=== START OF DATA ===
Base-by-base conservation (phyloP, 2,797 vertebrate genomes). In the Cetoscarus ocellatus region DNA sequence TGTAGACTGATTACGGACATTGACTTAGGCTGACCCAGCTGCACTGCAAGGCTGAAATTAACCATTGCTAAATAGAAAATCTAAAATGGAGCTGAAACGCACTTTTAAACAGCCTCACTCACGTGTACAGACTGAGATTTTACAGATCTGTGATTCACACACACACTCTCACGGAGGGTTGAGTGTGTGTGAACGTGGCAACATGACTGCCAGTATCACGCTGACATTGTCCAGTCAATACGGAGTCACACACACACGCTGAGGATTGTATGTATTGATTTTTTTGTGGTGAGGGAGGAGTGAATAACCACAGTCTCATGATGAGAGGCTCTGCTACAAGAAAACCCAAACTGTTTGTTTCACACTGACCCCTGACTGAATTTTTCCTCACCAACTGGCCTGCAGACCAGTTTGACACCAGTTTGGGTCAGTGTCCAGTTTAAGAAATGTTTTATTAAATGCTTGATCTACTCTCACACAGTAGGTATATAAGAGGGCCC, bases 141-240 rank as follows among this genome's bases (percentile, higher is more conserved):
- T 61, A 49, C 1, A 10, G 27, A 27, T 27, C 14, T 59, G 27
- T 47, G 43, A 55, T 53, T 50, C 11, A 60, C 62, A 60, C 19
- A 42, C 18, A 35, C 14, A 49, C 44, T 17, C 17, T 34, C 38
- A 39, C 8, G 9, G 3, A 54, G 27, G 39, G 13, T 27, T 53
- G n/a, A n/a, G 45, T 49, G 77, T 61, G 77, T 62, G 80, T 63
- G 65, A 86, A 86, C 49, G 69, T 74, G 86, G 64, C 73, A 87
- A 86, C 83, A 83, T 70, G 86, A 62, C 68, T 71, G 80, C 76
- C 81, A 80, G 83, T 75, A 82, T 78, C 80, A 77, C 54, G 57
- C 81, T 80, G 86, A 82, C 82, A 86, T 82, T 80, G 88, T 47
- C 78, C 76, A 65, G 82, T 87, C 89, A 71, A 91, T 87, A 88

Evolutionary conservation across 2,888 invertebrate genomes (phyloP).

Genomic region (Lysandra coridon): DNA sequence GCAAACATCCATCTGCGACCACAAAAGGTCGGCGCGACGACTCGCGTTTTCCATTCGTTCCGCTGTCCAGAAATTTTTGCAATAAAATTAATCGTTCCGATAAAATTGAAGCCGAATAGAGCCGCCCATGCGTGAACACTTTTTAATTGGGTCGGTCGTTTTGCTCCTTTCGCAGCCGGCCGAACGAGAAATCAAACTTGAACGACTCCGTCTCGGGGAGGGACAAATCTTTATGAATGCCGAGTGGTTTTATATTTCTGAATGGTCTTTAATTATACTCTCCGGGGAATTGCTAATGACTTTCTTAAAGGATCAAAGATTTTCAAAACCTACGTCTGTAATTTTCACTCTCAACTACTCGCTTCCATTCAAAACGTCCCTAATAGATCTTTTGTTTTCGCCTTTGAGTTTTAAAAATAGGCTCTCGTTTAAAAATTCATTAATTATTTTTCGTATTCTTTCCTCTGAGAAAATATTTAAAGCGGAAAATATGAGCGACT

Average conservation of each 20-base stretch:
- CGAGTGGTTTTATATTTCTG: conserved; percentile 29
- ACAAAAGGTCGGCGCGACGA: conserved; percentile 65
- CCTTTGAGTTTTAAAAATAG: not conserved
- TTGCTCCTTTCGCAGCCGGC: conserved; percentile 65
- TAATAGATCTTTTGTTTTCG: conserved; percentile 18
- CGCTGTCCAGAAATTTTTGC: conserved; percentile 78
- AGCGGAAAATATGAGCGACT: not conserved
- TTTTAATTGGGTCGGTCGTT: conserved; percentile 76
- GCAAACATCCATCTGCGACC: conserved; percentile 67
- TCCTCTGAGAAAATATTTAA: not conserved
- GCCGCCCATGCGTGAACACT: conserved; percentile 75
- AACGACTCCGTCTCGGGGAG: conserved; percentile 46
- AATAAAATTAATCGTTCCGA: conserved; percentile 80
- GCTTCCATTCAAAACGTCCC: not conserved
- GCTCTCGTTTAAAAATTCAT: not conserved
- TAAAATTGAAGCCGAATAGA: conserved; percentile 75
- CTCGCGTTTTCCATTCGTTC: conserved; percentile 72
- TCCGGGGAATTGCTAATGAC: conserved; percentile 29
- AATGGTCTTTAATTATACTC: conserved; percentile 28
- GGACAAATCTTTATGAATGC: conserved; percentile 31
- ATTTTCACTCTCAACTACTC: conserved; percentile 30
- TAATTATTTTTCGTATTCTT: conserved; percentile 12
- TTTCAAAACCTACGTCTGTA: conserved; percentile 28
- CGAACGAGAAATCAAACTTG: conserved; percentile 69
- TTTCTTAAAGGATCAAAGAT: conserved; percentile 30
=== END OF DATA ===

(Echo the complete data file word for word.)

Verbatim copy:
Base-by-base conservation (phyloP, 2,797 vertebrate genomes). In the Cetoscarus ocellatus region DNA sequence TGTAGACTGATTACGGACATTGACTTAGGCTGACCCAGCTGCACTGCAAGGCTGAAATTAACCATTGCTAAATAGAAAATCTAAAATGGAGCTGAAACGCACTTTTAAACAGCCTCACTCACGTGTACAGACTGAGATTTTACAGATCTGTGATTCACACACACACTCTCACGGAGGGTTGAGTGTGTGTGAACGTGGCAACATGACTGCCAGTATCACGCTGACATTGTCCAGTCAATACGGAGTCACACACACACGCTGAGGATTGTATGTATTGATTTTTTTGTGGTGAGGGAGGAGTGAATAACCACAGTCTCATGATGAGAGGCTCTGCTACAAGAAAACCCAAACTGTTTGTTTCACACTGACCCCTGACTGAATTTTTCCTCACCAACTGGCCTGCAGACCAGTTTGACACCAGTTTGGGTCAGTGTCCAGTTTAAGAAATGTTTTATTAAATGCTTGATCTACTCTCACACAGTAGGTATATAAGAGGGCCC, bases 141-240 rank as follows among this genome's bases (percentile, higher is more conserved):
- T 61, A 49, C 1, A 10, G 27, A 27, T 27, C 14, T 59, G 27
- T 47, G 43, A 55, T 53, T 50, C 11, A 60, C 62, A 60, C 19
- A 42, C 18, A 35, C 14, A 49, C 44, T 17, C 17, T 34, C 38
- A 39, C 8, G 9, G 3, A 54, G 27, G 39, G 13, T 27, T 53
- G n/a, A n/a, G 45, T 49, G 77, T 61, G 77, T 62, G 80, T 63
- G 65, A 86, A 86, C 49, G 69, T 74, G 86, G 64, C 73, A 87
- A 86, C 83, A 83, T 70, G 86, A 62, C 68, T 71, G 80, C 76
- C 81, A 80, G 83, T 75, A 82, T 78, C 80, A 77, C 54, G 57
- C 81, T 80, G 86, A 82, C 82, A 86, T 82, T 80, G 88, T 47
- C 78, C 76, A 65, G 82, T 87, C 89, A 71, A 91, T 87, A 88

Evolutionary conservation across 2,888 invertebrate genomes (phyloP).

Genomic region (Lysandra coridon): DNA sequence GCAAACATCCATCTGCGACCACAAAAGGTCGGCGCGACGACTCGCGTTTTCCATTCGTTCCGCTGTCCAGAAATTTTTGCAATAAAATTAATCGTTCCGATAAAATTGAAGCCGAATAGAGCCGCCCATGCGTGAACACTTTTTAATTGGGTCGGTCGTTTTGCTCCTTTCGCAGCCGGCCGAACGAGAAATCAAACTTGAACGACTCCGTCTCGGGGAGGGACAAATCTTTATGAATGCCGAGTGGTTTTATATTTCTGAATGGTCTTTAATTATACTCTCCGGGGAATTGCTAATGACTTTCTTAAAGGATCAAAGATTTTCAAAACCTACGTCTGTAATTTTCACTCTCAACTACTCGCTTCCATTCAAAACGTCCCTAATAGATCTTTTGTTTTCGCCTTTGAGTTTTAAAAATAGGCTCTCGTTTAAAAATTCATTAATTATTTTTCGTATTCTTTCCTCTGAGAAAATATTTAAAGCGGAAAATATGAGCGACT

Average conservation of each 20-base stretch:
- CGAGTGGTTTTATATTTCTG: conserved; percentile 29
- ACAAAAGGTCGGCGCGACGA: conserved; percentile 65
- CCTTTGAGTTTTAAAAATAG: not conserved
- TTGCTCCTTTCGCAGCCGGC: conserved; percentile 65
- TAATAGATCTTTTGTTTTCG: conserved; percentile 18
- CGCTGTCCAGAAATTTTTGC: conserved; percentile 78
- AGCGGAAAATATGAGCGACT: not conserved
- TTTTAATTGGGTCGGTCGTT: conserved; percentile 76
- GCAAACATCCATCTGCGACC: conserved; percentile 67
- TCCTCTGAGAAAATATTTAA: not conserved
- GCCGCCCATGCGTGAACACT: conserved; percentile 75
- AACGACTCCGTCTCGGGGAG: conserved; percentile 46
- AATAAAATTAATCGTTCCGA: conserved; percentile 80
- GCTTCCATTCAAAACGTCCC: not conserved
- GCTCTCGTTTAAAAATTCAT: not conserved
- TAAAATTGAAGCCGAATAGA: conserved; percentile 75
- CTCGCGTTTTCCATTCGTTC: conserved; percentile 72
- TCCGGGGAATTGCTAATGAC: conserved; percentile 29
- AATGGTCTTTAATTATACTC: conserved; percentile 28
- GGACAAATCTTTATGAATGC: conserved; percentile 31
- ATTTTCACTCTCAACTACTC: conserved; percentile 30
- TAATTATTTTTCGTATTCTT: conserved; percentile 12
- TTTCAAAACCTACGTCTGTA: conserved; percentile 28
- CGAACGAGAAATCAAACTTG: conserved; percentile 69
- TTTCTTAAAGGATCAAAGAT: conserved; percentile 30